I signed up to go to PyData London for three reasons. Firstly, looking over the talks I noticed that a lot of them were about specific machine learning algorithms and libraries we (I and/or my lab use) in our research, e.g., gensim and theano. Specific emphasis was placed on artificial neural networks, a type of computational model I both teach to undergraduate students (part of a movement called connectionism) and use daily in my research. So I assumed that it would be a good opportunity to ask questions and meet the developers of some of the libraries and codebases we use.
Posted by s.sufi on Monday 16 May 2016.
By Caitlin Bentley, Postgraduate research student, ICT4D Research Centre, Royal Holloway University of London.
This is the fifth in a series of articles by the Institute's Fellows, each covering an area of interest that relates directly both to their own work and the wider issue of software's role in research.
Information and communications technology for development (ICT4D) is a relatively contemporary multi-discipline, and continues to evolve. Generally, ICT4D comprises the application and development of ICTs to achieve social and economic development goals. Heeks (2010) wrote that ICT4D researchers need to approach research problems from a tri-disciplinary perspective: computer science, information systems and development studies. Additionally, ICT4D is fundamentally about human and sustainable development, and as Unwin (2009) has previously argued, researchers must prioritize the development needs and wants of the poor and marginalised people. ICTs are not a silver bullet by any means.
Posted by r.silva on Friday 13 May 2016.
By Sarah Mount, Research Associate King’s College London and Institute Fellow
In many scientific disciplines, experimental methods are well established. Whether the methods in your field are simulations, lab work, ethnographic studies or some other form of testing, commonly accepted criteria for accepting a hypothesis are passed down through the academic generations, and form part of the culture of every discipline. Why then did the Software Sustainaiblity Institute and the Software Development Team feel the need to run #bench16, a one-day workshop on software benchmarking at King’s College London earlier this month?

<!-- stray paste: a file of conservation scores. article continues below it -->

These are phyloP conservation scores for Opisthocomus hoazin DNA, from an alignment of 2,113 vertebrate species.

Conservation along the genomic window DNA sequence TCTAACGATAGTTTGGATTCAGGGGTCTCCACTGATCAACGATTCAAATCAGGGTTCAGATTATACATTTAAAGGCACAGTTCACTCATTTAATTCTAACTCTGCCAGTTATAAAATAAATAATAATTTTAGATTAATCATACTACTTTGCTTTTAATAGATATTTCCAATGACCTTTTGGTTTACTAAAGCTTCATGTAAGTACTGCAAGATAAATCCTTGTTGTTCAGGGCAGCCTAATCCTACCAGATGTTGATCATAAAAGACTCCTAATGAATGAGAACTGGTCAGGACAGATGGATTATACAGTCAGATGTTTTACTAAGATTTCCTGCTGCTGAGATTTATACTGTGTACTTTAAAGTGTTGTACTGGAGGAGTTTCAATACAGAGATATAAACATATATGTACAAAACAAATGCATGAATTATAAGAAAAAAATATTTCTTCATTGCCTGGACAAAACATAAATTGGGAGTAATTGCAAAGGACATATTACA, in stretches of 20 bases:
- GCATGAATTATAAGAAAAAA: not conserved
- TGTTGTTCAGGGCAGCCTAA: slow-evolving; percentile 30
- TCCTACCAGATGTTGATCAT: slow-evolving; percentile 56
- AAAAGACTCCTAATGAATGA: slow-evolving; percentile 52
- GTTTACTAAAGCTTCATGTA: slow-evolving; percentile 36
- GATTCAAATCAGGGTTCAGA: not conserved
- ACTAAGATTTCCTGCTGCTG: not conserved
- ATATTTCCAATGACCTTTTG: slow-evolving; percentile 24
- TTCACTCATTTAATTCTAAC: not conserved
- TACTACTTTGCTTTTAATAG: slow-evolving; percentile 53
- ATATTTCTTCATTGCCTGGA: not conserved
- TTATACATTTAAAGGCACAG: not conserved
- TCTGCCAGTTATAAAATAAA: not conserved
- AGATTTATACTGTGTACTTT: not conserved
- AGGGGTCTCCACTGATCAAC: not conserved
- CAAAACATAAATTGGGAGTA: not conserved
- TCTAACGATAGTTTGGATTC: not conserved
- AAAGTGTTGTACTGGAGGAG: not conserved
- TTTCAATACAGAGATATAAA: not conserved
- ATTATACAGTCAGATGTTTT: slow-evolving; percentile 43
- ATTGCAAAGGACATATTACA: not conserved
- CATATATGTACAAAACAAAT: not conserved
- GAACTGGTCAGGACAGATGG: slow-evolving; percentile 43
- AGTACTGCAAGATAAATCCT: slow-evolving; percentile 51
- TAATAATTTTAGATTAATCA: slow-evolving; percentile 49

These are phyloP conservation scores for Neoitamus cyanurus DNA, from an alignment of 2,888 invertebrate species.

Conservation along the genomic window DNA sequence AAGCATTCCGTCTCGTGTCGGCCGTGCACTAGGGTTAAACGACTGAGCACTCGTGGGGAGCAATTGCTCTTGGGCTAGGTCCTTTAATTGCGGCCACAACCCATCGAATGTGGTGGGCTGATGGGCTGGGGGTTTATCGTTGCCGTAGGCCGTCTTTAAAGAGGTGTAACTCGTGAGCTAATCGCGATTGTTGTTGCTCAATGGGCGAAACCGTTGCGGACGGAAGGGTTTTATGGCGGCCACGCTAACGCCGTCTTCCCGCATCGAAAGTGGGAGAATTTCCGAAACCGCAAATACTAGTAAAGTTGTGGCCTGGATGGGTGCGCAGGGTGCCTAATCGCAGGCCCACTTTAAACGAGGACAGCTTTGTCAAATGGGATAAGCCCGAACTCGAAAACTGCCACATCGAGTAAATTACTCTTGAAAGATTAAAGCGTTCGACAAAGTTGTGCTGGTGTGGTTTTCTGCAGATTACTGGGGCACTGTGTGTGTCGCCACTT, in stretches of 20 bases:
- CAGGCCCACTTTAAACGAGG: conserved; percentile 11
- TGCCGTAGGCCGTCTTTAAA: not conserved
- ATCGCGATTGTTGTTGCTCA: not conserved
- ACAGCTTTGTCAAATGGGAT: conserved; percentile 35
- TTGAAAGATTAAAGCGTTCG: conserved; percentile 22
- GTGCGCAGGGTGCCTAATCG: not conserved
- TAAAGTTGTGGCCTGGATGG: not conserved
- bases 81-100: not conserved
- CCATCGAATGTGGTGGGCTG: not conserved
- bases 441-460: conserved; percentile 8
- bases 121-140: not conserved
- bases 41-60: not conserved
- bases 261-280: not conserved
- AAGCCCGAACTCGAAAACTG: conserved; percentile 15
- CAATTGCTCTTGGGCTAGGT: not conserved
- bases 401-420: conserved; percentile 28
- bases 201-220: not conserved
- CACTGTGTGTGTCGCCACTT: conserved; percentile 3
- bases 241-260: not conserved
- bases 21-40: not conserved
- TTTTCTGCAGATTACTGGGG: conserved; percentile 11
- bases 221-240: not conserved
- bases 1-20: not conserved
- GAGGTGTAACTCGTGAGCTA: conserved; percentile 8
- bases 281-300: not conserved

Posted by s.sufi on Wednesday 11 May 2016.
by Manuel Corpas, Project Leader, ELIXIR-UK Technical Coordinator, CorpasLab, The Genome Analysis Centre (TGAC).
Posted by r.silva on Wednesday 11 May 2016.
By Allen Pope, a research associate at the National Snow and Ice Data Center and the Polar Science Center. He studies the Earth's frozen regions with satellite and airborne data, does fieldwork to make sure the satellites have it right, and shares his science with other people. He tweets @PopePolar.
This is the fourth in a series of articles by the Institute's Fellows, each covering an area of interest that relates directly both to their own work and the wider issue of software's role in research.
I love being outdoors. There is just something so viscerally engaging about exploring and studying the environment you’re standing in – all the better if it is a remote, snowy, beautiful location. But I spend significantly more time working at a computer than in the field, and I’m pretty happy about it, too. Why, though, if it was fieldwork which started me out?
Posted by r.silva on Thursday 5 May 2016.